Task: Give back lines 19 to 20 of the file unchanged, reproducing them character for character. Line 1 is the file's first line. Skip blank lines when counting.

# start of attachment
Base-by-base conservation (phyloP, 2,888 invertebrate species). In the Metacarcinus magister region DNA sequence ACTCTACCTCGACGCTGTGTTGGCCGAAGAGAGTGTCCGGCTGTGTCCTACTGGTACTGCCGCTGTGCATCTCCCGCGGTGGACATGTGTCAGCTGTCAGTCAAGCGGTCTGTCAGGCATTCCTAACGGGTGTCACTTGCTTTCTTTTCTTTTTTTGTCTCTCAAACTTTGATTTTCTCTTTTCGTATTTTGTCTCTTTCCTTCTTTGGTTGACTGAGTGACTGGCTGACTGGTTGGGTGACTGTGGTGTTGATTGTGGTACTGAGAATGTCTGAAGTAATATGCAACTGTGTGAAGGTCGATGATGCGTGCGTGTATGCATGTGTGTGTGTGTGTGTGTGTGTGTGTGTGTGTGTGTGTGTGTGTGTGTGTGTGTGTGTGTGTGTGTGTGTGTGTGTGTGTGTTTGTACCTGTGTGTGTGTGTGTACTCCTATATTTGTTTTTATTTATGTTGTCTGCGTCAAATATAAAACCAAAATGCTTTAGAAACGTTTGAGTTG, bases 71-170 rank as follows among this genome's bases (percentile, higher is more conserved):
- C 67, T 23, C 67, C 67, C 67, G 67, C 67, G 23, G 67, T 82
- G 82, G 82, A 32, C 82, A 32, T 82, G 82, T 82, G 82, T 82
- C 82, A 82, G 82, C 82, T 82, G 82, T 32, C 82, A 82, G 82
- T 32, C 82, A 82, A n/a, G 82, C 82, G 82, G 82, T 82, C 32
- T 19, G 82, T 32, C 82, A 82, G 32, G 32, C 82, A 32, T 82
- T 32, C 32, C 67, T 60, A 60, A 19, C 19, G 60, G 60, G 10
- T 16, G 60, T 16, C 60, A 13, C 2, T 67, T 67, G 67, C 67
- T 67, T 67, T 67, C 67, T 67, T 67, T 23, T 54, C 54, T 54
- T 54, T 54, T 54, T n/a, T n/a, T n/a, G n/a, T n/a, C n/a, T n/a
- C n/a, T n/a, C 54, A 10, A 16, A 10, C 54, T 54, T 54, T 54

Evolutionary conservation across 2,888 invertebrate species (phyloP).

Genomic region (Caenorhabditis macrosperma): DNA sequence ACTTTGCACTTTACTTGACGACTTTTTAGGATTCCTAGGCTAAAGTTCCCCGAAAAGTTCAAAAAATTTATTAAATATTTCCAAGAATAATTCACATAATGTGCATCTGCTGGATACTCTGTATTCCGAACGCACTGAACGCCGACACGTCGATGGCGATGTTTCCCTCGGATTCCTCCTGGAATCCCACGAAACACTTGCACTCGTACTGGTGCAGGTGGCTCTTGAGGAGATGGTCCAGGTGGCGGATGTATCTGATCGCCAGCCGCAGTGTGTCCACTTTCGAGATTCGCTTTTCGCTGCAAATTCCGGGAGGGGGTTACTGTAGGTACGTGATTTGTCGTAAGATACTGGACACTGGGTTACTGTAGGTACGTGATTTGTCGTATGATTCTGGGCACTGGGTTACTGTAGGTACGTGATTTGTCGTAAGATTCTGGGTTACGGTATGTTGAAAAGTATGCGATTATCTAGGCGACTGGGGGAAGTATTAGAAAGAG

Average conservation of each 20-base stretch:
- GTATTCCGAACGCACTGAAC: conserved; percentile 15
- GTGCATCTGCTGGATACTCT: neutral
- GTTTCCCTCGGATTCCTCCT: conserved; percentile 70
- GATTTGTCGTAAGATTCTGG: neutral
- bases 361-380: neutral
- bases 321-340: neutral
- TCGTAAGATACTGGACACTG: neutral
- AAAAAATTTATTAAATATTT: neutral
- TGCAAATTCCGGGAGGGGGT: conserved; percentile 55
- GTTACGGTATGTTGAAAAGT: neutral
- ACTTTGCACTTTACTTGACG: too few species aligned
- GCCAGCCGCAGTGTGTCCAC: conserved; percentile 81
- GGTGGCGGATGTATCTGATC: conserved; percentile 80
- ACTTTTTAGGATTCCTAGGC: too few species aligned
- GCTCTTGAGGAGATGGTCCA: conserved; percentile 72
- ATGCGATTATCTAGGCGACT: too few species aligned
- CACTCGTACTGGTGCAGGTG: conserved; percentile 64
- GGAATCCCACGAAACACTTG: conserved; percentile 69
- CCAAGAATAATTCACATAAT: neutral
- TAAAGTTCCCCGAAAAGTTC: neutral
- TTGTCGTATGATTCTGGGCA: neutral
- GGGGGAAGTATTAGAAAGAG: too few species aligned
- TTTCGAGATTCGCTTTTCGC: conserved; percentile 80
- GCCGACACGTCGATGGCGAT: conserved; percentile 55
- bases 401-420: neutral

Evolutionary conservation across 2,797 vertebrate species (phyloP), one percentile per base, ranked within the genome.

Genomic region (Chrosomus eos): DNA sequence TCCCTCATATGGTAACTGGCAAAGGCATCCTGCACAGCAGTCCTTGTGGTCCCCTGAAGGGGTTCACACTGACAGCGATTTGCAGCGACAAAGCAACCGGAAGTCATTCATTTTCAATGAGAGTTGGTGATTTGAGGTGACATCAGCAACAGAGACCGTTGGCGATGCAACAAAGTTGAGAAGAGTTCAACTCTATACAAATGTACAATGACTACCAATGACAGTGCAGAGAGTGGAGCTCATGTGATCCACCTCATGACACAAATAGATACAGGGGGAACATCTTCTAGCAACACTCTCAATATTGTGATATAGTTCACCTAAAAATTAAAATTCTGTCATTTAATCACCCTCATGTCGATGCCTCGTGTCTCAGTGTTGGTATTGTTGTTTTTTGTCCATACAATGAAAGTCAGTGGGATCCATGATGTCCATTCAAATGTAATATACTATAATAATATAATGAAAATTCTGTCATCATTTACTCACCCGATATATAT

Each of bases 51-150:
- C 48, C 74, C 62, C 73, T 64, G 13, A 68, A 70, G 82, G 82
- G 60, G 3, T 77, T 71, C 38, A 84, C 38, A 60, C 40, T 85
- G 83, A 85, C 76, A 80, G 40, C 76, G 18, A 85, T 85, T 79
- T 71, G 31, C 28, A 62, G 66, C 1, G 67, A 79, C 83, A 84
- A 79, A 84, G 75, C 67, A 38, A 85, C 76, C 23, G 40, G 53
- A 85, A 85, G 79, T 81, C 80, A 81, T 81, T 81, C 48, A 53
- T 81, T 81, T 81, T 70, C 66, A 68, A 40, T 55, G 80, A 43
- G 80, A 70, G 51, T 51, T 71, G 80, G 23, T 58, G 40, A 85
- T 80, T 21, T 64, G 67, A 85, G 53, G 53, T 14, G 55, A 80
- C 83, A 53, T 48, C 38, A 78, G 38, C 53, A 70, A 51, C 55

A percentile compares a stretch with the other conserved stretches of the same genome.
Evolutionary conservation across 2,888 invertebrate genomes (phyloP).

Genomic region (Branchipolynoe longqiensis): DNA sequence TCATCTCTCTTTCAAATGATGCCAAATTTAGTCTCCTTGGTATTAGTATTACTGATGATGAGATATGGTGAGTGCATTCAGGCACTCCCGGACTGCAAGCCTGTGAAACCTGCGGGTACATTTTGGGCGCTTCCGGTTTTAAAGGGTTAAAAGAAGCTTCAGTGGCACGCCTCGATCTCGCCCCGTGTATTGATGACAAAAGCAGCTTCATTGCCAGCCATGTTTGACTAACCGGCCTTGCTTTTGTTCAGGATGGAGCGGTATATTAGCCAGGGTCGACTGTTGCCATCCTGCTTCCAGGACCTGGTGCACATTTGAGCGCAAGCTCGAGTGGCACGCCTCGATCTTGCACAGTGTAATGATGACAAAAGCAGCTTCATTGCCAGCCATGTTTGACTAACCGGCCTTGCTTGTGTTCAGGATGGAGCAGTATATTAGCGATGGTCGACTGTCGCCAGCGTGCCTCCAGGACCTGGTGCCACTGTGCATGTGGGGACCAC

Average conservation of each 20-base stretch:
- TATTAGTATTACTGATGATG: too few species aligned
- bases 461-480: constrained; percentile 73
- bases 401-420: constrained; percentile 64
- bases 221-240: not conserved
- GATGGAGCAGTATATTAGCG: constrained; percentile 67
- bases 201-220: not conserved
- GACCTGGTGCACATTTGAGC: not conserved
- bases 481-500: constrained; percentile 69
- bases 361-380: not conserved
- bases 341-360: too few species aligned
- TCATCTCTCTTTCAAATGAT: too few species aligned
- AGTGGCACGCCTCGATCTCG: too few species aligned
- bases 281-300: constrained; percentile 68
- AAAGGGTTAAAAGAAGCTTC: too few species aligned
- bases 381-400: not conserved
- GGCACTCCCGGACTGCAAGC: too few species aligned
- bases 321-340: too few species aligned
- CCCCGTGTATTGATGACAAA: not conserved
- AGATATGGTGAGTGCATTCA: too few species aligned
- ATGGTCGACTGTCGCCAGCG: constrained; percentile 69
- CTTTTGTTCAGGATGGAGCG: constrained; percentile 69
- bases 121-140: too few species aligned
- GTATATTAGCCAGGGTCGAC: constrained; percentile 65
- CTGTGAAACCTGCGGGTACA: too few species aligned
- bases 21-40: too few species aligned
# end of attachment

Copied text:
- bases 361-380: neutral
- bases 321-340: neutral